"Watch the word sustained", Bill Kramer points out. He compares Peak performance values to the speedometer of a car which shows 180mph but you can never reach it on a normal street - "Linpack is like NASCAR".
Blue waters will be an open platform. First users have not been selected yet. That is expected to happen soon. Those will have to demonstrate that their applications will be able to run on such a facility.

In place of Tom Spelce, who unexpectedly could not make it to the conference John Westlund from LLNL gave on update on the Sequoia project. This project focuses on creating a supercomputer with 20 PetaFlops peak. Six target applications have been chosen for the initial phase of the project. All of them are material science codes from quantum molecular dynamics to a dislocation dynamics code for materials under high pressure strengths. That choice is not surprising, since Sequoia is planned to contain 1.6 Million cores. The MD method is known to be able to scale out to these numbers. Nevertheless, the extremely high number of compute cores imposes a large pressure especially on the MPI communication library development.

Ben Bergen from Los Alamos National Laboratories gave an update on the status of the Roadrunner system. He presented VPIC, a plasma physics code which implements a particle in cell algorithm. It reaches extraordinary 11% Peak of the Roadrunner system. Part of the secrets behind it is a triple buffer approach when using the Cell PCIe boards. Nevertheless, due to a missing instruction cache it is necessary to use overlays for the program text. That means mimicking a cache by software which eats up performance. The results were submitted for the Gordon Bell Price. Unfortunately, it has just been missed.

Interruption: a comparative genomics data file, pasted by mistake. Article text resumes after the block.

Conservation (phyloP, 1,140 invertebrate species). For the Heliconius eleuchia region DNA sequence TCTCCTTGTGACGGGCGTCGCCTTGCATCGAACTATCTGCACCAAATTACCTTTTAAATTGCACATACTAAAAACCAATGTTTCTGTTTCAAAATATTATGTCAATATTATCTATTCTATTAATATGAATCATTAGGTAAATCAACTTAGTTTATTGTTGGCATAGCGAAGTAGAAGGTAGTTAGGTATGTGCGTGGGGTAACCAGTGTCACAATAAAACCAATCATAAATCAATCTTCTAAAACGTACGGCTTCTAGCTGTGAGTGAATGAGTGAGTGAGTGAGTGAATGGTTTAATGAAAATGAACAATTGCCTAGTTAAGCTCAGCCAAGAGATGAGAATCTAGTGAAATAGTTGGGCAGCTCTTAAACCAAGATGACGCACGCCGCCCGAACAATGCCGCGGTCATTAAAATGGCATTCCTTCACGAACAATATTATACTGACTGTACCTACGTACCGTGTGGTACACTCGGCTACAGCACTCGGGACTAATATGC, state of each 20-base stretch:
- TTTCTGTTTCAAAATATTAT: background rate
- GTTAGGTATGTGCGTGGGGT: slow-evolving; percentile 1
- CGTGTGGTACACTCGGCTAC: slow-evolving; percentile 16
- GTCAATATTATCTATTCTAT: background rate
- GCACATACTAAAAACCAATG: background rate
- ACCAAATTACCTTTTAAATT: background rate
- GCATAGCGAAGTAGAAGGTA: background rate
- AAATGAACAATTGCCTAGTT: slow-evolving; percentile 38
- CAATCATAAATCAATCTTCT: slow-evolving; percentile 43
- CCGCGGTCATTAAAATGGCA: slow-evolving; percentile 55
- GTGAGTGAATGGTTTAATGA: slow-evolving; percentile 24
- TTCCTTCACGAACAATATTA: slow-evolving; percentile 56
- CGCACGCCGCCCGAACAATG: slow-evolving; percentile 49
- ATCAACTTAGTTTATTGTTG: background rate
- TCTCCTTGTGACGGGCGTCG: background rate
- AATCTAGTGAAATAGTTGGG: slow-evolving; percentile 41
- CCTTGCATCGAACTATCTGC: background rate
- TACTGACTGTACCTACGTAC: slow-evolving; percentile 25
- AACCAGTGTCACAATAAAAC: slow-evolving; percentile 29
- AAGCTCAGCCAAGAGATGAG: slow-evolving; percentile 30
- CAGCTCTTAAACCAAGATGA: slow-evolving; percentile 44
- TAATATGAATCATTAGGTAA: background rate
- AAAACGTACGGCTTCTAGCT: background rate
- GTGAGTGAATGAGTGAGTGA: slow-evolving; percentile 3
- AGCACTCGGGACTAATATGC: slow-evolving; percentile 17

Ben points out that during the development and porting phase his team was not satisfied with the performance of the PPE component on the Cell processor. Compared to the AMD processors on the main board, the PPE is simply not powerful enough, he argues. Although, he is aware that it is difficult for IBM, he would like to see more support when dealing with PCIe based Cell-boards as used in Roadrunner.
Cerrillos is a Roadrunner-like system with 162TF which recently has been installed at LANL in order to allow unclassified research outside the fence. A call for compute time had been issued, the evaluation of the proposals has just been finished and allocations will be granted soon.

Key note Wednesday

This year, Wednesday is the day of the joint SPScicomP and SPXXL sessions. This day was opened by Francesc Subirada, Associate Director BSC. He welcomed all participants of ScicomP and SPXXL and gave a brief overview of the role of BSC as a supercomputing center in Europe and the role of supercomputing in Europe in general. He especially mentioned and underlined the importance of the European PRACE project.

The first talk of the key note session was given by Jesus Labarta. He introduced the project MareInconito - the undiscovered, unconquered ocean. The aim of this project is to design a 10+ Petaflops supercomputer by 2010/11 in cooperation with IBM. This supercomputer is going to be the Spanish contribution to PRACE.